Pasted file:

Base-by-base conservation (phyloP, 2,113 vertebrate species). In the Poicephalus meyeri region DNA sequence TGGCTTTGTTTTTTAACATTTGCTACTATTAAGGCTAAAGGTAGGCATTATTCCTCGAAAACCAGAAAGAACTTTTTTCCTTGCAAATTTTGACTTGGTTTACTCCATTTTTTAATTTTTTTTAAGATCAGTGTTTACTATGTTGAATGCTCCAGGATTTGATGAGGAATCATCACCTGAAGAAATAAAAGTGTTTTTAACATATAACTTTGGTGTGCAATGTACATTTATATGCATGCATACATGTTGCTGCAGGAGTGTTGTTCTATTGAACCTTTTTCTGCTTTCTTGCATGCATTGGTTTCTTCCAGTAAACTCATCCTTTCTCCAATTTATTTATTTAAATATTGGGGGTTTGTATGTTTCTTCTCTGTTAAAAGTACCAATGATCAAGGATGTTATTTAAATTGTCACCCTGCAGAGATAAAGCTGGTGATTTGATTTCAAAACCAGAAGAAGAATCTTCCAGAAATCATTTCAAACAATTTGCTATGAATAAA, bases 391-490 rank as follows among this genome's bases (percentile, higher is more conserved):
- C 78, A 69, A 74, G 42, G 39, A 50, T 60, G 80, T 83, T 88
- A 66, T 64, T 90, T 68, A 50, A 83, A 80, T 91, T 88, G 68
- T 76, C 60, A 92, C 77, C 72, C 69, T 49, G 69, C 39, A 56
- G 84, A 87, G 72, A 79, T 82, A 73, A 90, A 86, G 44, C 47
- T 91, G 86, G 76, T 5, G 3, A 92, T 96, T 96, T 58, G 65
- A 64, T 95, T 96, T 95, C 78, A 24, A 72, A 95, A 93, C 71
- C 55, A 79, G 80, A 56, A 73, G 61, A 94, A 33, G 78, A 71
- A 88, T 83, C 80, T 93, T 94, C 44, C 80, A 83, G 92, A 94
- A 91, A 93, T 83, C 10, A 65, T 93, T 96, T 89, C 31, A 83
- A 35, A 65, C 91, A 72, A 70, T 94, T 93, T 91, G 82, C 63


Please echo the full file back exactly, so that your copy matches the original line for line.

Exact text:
Base-by-base conservation (phyloP, 2,113 vertebrate species). In the Poicephalus meyeri region DNA sequence TGGCTTTGTTTTTTAACATTTGCTACTATTAAGGCTAAAGGTAGGCATTATTCCTCGAAAACCAGAAAGAACTTTTTTCCTTGCAAATTTTGACTTGGTTTACTCCATTTTTTAATTTTTTTTAAGATCAGTGTTTACTATGTTGAATGCTCCAGGATTTGATGAGGAATCATCACCTGAAGAAATAAAAGTGTTTTTAACATATAACTTTGGTGTGCAATGTACATTTATATGCATGCATACATGTTGCTGCAGGAGTGTTGTTCTATTGAACCTTTTTCTGCTTTCTTGCATGCATTGGTTTCTTCCAGTAAACTCATCCTTTCTCCAATTTATTTATTTAAATATTGGGGGTTTGTATGTTTCTTCTCTGTTAAAAGTACCAATGATCAAGGATGTTATTTAAATTGTCACCCTGCAGAGATAAAGCTGGTGATTTGATTTCAAAACCAGAAGAAGAATCTTCCAGAAATCATTTCAAACAATTTGCTATGAATAAA, bases 391-490 rank as follows among this genome's bases (percentile, higher is more conserved):
- C 78, A 69, A 74, G 42, G 39, A 50, T 60, G 80, T 83, T 88
- A 66, T 64, T 90, T 68, A 50, A 83, A 80, T 91, T 88, G 68
- T 76, C 60, A 92, C 77, C 72, C 69, T 49, G 69, C 39, A 56
- G 84, A 87, G 72, A 79, T 82, A 73, A 90, A 86, G 44, C 47
- T 91, G 86, G 76, T 5, G 3, A 92, T 96, T 96, T 58, G 65
- A 64, T 95, T 96, T 95, C 78, A 24, A 72, A 95, A 93, C 71
- C 55, A 79, G 80, A 56, A 73, G 61, A 94, A 33, G 78, A 71
- A 88, T 83, C 80, T 93, T 94, C 44, C 80, A 83, G 92, A 94
- A 91, A 93, T 83, C 10, A 65, T 93, T 96, T 89, C 31, A 83
- A 35, A 65, C 91, A 72, A 70, T 94, T 93, T 91, G 82, C 63